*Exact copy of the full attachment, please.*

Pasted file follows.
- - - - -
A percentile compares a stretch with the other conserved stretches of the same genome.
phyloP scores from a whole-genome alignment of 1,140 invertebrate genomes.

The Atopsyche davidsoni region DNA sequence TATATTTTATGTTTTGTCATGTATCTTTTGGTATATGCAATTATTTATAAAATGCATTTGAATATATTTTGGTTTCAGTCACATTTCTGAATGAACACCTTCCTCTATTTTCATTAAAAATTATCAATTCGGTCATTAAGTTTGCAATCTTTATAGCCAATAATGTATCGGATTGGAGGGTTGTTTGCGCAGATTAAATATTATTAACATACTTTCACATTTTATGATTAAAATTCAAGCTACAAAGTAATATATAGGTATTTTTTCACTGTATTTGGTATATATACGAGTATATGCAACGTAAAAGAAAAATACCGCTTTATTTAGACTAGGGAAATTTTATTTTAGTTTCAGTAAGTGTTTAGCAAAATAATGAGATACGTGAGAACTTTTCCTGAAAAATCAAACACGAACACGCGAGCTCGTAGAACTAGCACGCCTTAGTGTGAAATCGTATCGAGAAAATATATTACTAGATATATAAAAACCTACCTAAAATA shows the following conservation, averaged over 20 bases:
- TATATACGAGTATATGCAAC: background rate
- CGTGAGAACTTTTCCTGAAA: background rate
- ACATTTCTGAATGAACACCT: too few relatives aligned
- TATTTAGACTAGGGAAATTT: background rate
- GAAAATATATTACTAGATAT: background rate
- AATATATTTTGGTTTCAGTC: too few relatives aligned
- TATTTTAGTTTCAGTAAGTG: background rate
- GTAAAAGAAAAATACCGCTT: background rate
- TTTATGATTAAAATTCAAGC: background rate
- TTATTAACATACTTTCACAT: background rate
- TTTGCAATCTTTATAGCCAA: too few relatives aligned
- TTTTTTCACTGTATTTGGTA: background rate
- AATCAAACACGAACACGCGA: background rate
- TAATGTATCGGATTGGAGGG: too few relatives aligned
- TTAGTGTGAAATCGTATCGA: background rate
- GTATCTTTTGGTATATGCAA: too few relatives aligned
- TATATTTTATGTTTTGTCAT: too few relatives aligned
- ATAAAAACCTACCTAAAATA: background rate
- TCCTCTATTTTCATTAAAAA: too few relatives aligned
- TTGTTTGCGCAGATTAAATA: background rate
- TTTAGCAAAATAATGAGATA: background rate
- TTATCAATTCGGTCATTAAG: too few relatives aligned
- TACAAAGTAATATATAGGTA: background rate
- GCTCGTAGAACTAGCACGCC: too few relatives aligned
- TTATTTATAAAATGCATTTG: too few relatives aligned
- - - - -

A percentile compares a stretch with the other conserved stretches of the same genome.
phyloP scores from a whole-genome alignment of 1,140 invertebrate genomes.

The Atopsyche davidsoni region DNA sequence TATATTTTATGTTTTGTCATGTATCTTTTGGTATATGCAATTATTTATAAAATGCATTTGAATATATTTTGGTTTCAGTCACATTTCTGAATGAACACCTTCCTCTATTTTCATTAAAAATTATCAATTCGGTCATTAAGTTTGCAATCTTTATAGCCAATAATGTATCGGATTGGAGGGTTGTTTGCGCAGATTAAATATTATTAACATACTTTCACATTTTATGATTAAAATTCAAGCTACAAAGTAATATATAGGTATTTTTTCACTGTATTTGGTATATATACGAGTATATGCAACGTAAAAGAAAAATACCGCTTTATTTAGACTAGGGAAATTTTATTTTAGTTTCAGTAAGTGTTTAGCAAAATAATGAGATACGTGAGAACTTTTCCTGAAAAATCAAACACGAACACGCGAGCTCGTAGAACTAGCACGCCTTAGTGTGAAATCGTATCGAGAAAATATATTACTAGATATATAAAAACCTACCTAAAATA shows the following conservation, averaged over 20 bases:
- TATATACGAGTATATGCAAC: background rate
- CGTGAGAACTTTTCCTGAAA: background rate
- ACATTTCTGAATGAACACCT: too few relatives aligned
- TATTTAGACTAGGGAAATTT: background rate
- GAAAATATATTACTAGATAT: background rate
- AATATATTTTGGTTTCAGTC: too few relatives aligned
- TATTTTAGTTTCAGTAAGTG: background rate
- GTAAAAGAAAAATACCGCTT: background rate
- TTTATGATTAAAATTCAAGC: background rate
- TTATTAACATACTTTCACAT: background rate
- TTTGCAATCTTTATAGCCAA: too few relatives aligned
- TTTTTTCACTGTATTTGGTA: background rate
- AATCAAACACGAACACGCGA: background rate
- TAATGTATCGGATTGGAGGG: too few relatives aligned
- TTAGTGTGAAATCGTATCGA: background rate
- GTATCTTTTGGTATATGCAA: too few relatives aligned
- TATATTTTATGTTTTGTCAT: too few relatives aligned
- ATAAAAACCTACCTAAAATA: background rate
- TCCTCTATTTTCATTAAAAA: too few relatives aligned
- TTGTTTGCGCAGATTAAATA: background rate
- TTTAGCAAAATAATGAGATA: background rate
- TTATCAATTCGGTCATTAAG: too few relatives aligned
- TACAAAGTAATATATAGGTA: background rate
- GCTCGTAGAACTAGCACGCC: too few relatives aligned
- TTATTTATAAAATGCATTTG: too few relatives aligned